|Home | Audio Magazine | Stereo Review magazine | Good Sound | Troubleshooting
Departments | Features | ADs | Equipment | Music/Recordings | History
The latest development in the digital versatile disc (DVD) family is DVD-Audio. As shown in FIG. 1, part 1 and part 2 of the 'DVD Specifications for Read-Only Disc' form the foundation for DVD-ROM. Together with the physical specifications (part 1) and the file system specifications (part 2), part 4 was also recently published to define the specifications for audio applications. Of course, according to part 3 (Video specifications) published before, video information can also be recorded on DVD-Audio.
Inspired by the music industry to create a high-quality recording and archiving system, the DVD Forum Audio Working Group 4, chaired by JVC and composed largely, but not exclusively, of consumer electronics hardware manufacturers, developed the DVD-Audio format.
Based on the recommendations of the International Steering Committee (ISC; also see Section 18) and making use of the storage capacity of 4.7 GB on the high-density layer of the DVD-ROM, DVD-Audio is a high-quality digital audio medium.
Building on the knowledge of linear PCM encoding for the conventional CD (limited to a maximum bandwidth of 20 kHz), DVD-Audio uses a sampling frequency of up to 192 kHz.
According to the Nyquist theorem explained in Section 2 of this book, this sampling frequency allows a bandwidth from DC to 96 kHz. In addition to the high sampling frequency, a 24-bit quan tization is used giving a high signal-to-noise ratio.
The calculation of the theoretical signal-to-noise level (S/N) will thus be (refer to Section 3):
S/N (dB) = 6.02 × n + 1.76
where n is the number of quantization bits.
In the case of a 24-bit system, the theoretical S/N ratio will be about 146 dB.
Besides these audio specifications it was also required to include multi-channel possibilities. DVD-Audio is capable of reproducing six-channel digital surround sound.
DVD versus CD
In the comparison given in Table1, the main differences between both formats can be observed.
Taking into account that at a maximum sampling frequency and 24-bit resolution, the transfer rate becomes 9.6 Mbps (two channels, 192 000 samples per second at 24 bits per sample + error correction, identification and synchronization). At this rate, the maximum recording time on a single-layer HD disc (which has a storage capacity of 4.7 GB) will become less than 74 minutes.
To fit 74 minutes of music onto one disc, a lossless compression method, Meridian Lossless Packing (MLP), has been developed.
Within MLP, three methods are used to reduce the data rate.
Lossless waveform prediction is used to reduce inter-sample correlations, with a very large variety of special filters. In simple terms, this means that comparisons are made between a number of subsequent samples, and where possible, only the differences are encoded. Lossless processing and lossless matrixing are also used to reduce correlations between channels; similar to the inter sample correlation method, here also a comparison is made, but now between channels. Hufman coding is used to reduce the data rate by efficiently encoding the most likely occurring successive values in the serial stream.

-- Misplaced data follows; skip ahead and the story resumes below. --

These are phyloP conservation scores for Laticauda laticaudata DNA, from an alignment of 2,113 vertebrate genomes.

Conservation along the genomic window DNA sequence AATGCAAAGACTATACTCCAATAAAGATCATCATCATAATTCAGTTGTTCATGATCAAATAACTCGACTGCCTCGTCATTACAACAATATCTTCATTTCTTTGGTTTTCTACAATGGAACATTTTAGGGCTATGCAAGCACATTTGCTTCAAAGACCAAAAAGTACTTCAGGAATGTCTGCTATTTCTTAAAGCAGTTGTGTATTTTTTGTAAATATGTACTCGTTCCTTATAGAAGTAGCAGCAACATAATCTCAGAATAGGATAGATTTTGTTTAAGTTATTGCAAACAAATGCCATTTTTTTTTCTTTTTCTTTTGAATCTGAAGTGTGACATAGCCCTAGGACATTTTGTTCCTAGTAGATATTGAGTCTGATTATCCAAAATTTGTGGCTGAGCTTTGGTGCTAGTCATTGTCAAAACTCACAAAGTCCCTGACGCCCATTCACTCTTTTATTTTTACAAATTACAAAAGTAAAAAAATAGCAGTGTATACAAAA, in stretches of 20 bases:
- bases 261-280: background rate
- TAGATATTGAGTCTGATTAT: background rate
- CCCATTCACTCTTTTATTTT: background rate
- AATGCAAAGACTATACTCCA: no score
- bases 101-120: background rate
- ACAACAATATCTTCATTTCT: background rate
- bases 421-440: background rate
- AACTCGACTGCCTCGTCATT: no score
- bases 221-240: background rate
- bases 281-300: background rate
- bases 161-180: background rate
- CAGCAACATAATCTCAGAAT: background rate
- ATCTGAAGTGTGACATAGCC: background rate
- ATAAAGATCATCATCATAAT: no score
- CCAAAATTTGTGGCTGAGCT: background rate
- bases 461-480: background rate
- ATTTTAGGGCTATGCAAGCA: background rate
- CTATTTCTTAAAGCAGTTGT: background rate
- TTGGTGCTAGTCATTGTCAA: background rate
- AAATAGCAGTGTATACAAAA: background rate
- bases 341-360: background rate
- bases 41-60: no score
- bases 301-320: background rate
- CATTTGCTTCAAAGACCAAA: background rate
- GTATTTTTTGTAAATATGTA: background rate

MLP reduces the total data amount to about 50% of the original without losing 1 bit after decoding. In practice, MLP is capable of handling up to 63 channels with sampling frequencies between 32 and 192 kHz, so it will perfectly match the requirements of DVD-Audio with maximum six channels and a maximum sampling frequency of 192 kHz (in two-channel mode).
It becomes clear that in the case of six-channel surround sound, the same high-quality standards cannot be achieved for all channels. If six-channel sound were encoded at 192 kHz/24 bits, an audio stream of 27.648 Mbit s^-1 would be necessary to transfer the data, surpassing the limit of 9.6 Mbit s-1 defined for DVD even with MLP. In order to keep the playing time and bit rate to an acceptable level, a mixture of different sampling frequencies and resolutions can be used together with MLP compression.
For example, for a 5.1 surround sound, the front L, front R and centre channel can be encoded in 96 kHz/24 bits, where the left surround, right surround and LFE can be encoded in 48 kHz/16 bits.
Table 2 gives an overview of different sampling frequencies and the corresponding time on a single-layer disc at 24-bit resolution.
The structure of a DVD-Audio is comparable to conventional CD except that, besides the tracks and indexes (both maximum 99), the album is also divided into a maximum of nine groups. Each group is a collection of a number of tracks. Each group or track is directly accessible by the user, making it very easy to navigate.
Optical read-out system
The optical block used for DVD-Audio is the same as for SACD.
Tracking and focus servo are the same as explained in Section 18.
Other requirements from the ISC were the possibility of including video or text and to create a reliable anti-piracy system.
Based on the DVD specifications for read-only disc parts 1-3, video and text can easily be included.
To meet the anti-piracy requirement, reserved fields to set control flags for copy-protection management are provided. It should be noted that some controversy on this subject has indeed delayed the final opening and use of DVD-Audio. For this reason, no details are given at this point.